Vivid auroral displays were triggered by a cloud of high energy particles from the Sun that collided with planet Earth's magnetosphere yesterday, October 29, at about 06:30 Universal Time. The collision was anticipated, following an intense solar flare and coronal mass ejection detected on October 28, and many anxious skywatchers were rewarded with an enjoyable light show. While aurorae don't normally haunt skies in the southern United States, they were reported from locations in Missouri, Texas, New Mexico, and California in the early morning hours. Near Yampa, Colorado astronomer Jimmy Westlake also spent early yesterday morning enjoying the stormy space weather. He was impressed by this colorful apparition of the northern lights -- produced by excited oxygen and nitrogen atoms interacting with energetic electrons at altitudes of 100 kilometers or more. Brighter stars shine through the extreme high-altitude glow which shows much lower clouds and the distant horizon in silhouette.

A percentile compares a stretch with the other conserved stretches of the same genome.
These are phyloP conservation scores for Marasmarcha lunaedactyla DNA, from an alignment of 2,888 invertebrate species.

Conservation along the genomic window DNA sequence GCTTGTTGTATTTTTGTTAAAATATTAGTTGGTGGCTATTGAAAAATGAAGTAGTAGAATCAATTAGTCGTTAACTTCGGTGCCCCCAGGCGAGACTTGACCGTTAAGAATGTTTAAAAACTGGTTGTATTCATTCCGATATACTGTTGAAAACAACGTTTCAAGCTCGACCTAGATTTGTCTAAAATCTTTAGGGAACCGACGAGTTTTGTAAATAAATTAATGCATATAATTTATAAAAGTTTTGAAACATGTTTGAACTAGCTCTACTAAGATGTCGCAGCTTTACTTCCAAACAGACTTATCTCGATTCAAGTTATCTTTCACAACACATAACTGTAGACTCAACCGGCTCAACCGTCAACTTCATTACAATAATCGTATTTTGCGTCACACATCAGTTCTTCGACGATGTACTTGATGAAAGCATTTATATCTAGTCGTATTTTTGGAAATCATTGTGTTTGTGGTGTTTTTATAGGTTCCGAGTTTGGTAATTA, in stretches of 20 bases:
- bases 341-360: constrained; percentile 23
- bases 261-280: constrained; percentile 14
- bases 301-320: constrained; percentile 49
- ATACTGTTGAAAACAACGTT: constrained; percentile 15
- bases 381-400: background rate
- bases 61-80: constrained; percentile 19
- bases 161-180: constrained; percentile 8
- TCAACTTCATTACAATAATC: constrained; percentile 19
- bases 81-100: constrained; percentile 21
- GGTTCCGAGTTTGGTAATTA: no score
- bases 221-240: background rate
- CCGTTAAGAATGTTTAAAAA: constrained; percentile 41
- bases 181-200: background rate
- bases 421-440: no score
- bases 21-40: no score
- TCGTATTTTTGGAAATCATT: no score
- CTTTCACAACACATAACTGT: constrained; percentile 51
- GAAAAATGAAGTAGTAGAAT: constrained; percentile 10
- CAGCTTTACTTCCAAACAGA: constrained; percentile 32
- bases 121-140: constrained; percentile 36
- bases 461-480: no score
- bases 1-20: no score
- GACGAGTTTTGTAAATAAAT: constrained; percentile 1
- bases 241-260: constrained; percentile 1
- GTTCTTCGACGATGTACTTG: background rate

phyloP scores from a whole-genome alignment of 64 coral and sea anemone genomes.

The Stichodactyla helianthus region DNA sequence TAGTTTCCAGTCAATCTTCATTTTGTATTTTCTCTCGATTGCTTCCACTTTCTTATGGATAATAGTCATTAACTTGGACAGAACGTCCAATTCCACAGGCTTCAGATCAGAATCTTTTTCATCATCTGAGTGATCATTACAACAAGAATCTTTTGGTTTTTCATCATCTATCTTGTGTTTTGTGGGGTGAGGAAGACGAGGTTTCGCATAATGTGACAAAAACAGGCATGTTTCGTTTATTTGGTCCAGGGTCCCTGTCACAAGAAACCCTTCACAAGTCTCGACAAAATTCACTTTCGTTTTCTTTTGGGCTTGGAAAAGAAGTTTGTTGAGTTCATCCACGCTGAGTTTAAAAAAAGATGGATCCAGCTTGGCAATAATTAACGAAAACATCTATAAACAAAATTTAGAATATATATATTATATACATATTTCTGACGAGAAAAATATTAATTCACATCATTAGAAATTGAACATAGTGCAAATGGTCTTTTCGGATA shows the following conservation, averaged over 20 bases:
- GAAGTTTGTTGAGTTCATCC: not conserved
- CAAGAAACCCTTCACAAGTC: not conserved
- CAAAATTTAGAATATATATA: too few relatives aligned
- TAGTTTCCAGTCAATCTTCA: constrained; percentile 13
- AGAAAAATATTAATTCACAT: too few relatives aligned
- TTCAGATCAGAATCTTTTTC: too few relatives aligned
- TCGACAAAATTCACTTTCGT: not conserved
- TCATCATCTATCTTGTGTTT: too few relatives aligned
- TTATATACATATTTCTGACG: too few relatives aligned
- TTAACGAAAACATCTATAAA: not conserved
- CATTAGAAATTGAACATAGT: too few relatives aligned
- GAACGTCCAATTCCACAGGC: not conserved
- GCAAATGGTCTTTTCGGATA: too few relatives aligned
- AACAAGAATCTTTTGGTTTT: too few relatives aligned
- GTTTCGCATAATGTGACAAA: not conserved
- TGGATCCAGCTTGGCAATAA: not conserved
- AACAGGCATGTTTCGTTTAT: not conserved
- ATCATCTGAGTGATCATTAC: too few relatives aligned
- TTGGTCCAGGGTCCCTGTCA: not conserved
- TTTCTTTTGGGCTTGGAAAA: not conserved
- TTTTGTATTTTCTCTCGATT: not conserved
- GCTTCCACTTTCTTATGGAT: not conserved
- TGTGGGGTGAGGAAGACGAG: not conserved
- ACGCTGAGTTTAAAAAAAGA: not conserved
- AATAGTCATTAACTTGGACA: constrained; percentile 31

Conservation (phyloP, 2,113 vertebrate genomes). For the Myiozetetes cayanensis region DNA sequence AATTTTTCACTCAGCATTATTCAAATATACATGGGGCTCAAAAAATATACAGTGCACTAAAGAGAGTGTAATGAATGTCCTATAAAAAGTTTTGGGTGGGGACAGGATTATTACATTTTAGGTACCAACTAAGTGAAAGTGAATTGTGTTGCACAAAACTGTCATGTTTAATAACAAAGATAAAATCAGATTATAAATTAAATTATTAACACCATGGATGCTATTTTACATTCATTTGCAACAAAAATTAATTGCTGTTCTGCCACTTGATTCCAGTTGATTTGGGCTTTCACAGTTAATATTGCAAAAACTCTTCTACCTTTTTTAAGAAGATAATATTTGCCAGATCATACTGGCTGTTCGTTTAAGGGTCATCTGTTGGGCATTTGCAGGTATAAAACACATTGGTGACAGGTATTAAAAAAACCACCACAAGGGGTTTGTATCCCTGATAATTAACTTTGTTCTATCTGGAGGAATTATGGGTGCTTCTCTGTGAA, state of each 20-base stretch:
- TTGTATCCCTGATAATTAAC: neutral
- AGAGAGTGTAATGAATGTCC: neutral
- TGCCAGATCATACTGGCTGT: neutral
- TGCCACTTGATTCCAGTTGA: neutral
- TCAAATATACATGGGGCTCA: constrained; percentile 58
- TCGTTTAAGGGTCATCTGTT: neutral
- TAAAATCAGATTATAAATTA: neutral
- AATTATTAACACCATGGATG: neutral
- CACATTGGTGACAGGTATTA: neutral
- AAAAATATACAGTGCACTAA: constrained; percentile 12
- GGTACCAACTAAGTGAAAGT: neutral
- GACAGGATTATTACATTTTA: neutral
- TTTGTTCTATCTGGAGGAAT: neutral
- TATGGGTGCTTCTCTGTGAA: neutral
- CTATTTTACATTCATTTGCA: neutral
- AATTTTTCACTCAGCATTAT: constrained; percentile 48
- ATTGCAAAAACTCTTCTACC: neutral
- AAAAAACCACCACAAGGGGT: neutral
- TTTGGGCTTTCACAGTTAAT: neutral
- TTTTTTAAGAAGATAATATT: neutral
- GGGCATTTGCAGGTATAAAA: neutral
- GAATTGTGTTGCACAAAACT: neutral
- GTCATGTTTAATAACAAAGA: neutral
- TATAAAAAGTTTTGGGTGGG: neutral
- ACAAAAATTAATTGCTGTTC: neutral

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Publications with keywords: aurora - solar flare
Publications with words: aurora - solar flare